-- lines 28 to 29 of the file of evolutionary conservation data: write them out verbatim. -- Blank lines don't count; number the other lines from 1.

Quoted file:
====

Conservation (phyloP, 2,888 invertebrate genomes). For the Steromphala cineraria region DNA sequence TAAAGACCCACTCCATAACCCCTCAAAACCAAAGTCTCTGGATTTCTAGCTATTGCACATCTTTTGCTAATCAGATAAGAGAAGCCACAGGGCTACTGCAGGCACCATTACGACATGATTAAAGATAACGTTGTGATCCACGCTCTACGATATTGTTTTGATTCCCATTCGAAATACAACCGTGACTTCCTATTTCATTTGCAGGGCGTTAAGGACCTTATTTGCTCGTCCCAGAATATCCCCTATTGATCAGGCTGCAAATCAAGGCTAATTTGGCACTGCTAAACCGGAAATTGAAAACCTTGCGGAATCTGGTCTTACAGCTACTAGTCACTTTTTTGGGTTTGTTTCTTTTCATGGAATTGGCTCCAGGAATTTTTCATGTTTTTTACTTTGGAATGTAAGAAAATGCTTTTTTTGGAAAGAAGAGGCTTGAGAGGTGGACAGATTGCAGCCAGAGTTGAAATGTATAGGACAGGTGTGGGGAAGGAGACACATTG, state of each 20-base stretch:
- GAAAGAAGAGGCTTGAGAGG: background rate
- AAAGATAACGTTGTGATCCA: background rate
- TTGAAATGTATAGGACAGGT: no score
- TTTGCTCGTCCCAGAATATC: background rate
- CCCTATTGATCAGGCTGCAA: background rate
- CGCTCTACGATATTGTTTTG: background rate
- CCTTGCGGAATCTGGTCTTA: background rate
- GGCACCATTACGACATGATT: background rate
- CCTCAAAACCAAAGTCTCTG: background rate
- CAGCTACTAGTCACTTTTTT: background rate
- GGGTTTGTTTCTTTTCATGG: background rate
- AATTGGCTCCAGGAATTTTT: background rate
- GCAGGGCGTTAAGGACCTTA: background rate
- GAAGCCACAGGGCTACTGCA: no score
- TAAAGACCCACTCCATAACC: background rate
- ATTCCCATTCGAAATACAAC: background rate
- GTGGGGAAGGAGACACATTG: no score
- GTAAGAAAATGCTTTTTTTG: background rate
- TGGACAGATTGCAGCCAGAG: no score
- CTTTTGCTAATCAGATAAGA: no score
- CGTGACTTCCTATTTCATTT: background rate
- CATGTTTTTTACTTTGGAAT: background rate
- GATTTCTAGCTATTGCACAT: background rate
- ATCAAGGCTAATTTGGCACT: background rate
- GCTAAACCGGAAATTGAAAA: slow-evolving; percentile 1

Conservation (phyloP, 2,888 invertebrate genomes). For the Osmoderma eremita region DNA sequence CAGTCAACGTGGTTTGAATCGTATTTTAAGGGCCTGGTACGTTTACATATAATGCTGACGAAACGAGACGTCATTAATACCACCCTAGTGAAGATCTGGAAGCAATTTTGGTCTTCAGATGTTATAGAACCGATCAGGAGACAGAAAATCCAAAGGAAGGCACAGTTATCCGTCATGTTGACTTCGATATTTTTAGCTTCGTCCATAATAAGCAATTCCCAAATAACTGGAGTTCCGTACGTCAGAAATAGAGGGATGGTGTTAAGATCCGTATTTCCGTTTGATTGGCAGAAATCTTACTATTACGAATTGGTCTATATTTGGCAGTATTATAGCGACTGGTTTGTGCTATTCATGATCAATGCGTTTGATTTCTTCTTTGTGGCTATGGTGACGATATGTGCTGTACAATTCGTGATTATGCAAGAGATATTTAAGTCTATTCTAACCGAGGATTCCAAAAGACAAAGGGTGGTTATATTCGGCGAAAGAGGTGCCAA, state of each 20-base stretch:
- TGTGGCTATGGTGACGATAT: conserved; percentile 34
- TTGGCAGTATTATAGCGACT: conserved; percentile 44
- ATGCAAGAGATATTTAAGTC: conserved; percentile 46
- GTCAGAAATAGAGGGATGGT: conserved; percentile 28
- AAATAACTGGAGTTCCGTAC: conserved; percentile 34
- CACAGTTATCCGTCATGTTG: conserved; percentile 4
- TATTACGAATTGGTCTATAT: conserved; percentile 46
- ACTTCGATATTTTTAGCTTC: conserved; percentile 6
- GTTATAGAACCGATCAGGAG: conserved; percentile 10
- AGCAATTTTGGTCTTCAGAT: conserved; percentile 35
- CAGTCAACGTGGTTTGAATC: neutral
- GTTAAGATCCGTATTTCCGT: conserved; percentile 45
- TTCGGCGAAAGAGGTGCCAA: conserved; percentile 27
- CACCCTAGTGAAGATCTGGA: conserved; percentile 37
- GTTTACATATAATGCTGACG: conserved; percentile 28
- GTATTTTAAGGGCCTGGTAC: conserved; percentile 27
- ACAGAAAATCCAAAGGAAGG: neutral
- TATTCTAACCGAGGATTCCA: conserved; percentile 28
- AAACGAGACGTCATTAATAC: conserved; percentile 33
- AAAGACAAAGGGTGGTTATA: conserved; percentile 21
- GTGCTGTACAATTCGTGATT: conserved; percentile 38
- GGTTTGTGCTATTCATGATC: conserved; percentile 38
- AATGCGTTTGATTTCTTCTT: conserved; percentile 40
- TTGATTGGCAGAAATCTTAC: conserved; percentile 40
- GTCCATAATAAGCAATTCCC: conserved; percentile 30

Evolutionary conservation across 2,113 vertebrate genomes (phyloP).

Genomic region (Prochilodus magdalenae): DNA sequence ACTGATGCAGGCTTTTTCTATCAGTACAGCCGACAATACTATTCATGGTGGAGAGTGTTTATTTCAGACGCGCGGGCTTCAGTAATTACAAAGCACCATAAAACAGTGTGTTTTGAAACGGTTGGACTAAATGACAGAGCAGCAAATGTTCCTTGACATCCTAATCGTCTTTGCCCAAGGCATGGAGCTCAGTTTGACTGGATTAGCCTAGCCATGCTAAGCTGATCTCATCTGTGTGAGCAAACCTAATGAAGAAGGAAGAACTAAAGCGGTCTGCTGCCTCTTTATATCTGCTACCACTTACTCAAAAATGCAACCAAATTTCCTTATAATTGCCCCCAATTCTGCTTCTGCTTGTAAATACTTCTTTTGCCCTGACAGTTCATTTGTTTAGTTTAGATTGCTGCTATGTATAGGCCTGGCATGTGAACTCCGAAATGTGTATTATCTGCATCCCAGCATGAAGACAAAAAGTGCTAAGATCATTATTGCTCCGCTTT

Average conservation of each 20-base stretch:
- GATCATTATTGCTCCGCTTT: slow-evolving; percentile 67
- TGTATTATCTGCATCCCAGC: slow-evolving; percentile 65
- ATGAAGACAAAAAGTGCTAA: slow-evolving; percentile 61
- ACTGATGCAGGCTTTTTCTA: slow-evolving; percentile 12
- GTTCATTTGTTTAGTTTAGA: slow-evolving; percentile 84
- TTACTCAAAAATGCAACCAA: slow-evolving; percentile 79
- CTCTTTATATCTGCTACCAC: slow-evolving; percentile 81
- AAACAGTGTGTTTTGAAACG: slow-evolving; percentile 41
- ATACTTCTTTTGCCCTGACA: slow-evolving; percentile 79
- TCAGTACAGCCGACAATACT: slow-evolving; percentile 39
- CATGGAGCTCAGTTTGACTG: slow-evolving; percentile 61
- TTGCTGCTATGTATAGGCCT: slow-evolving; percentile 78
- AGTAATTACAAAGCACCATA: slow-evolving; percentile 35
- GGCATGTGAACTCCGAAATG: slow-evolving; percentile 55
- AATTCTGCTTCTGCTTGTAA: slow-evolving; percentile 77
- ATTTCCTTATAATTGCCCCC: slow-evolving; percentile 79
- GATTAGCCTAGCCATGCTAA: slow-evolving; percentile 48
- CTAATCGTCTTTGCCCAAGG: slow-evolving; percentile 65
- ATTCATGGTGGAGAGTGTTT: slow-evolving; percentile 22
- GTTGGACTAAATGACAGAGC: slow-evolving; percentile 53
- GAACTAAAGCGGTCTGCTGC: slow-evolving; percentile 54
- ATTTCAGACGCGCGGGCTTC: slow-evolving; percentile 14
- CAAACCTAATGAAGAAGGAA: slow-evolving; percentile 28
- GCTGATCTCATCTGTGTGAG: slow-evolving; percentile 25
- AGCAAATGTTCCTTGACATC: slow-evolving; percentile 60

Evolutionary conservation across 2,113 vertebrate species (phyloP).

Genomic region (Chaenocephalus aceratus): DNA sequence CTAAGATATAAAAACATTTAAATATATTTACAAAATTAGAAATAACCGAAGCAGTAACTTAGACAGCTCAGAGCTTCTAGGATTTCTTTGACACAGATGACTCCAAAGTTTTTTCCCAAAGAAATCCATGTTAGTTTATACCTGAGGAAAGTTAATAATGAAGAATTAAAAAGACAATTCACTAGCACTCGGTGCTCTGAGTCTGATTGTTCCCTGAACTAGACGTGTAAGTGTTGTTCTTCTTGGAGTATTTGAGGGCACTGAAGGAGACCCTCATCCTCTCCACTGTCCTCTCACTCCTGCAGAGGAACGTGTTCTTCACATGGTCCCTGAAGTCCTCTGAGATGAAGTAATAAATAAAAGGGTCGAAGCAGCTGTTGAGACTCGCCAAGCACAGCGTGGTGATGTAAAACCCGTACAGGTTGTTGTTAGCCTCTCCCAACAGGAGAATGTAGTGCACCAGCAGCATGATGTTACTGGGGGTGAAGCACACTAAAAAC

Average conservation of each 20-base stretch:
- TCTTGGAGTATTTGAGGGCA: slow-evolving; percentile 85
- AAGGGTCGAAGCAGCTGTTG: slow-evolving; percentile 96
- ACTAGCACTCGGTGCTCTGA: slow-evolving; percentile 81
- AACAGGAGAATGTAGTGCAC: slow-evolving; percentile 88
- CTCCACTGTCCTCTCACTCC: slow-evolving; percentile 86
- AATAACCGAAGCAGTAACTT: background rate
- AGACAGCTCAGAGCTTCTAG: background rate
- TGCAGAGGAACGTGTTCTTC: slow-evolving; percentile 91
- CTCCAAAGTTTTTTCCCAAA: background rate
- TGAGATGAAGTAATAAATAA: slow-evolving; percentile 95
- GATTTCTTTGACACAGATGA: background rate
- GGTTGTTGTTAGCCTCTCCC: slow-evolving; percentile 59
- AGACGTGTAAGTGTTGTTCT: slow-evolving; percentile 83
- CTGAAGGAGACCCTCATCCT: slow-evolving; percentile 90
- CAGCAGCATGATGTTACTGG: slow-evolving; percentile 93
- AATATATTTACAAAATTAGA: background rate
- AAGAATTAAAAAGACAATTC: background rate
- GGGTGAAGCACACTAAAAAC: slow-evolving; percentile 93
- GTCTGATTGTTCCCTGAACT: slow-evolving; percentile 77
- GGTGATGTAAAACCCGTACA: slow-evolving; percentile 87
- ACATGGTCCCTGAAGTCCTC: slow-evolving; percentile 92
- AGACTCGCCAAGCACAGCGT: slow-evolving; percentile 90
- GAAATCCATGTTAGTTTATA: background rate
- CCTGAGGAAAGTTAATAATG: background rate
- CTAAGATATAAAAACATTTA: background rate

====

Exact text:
- TGTGGCTATGGTGACGATAT: conserved; percentile 34
- TTGGCAGTATTATAGCGACT: conserved; percentile 44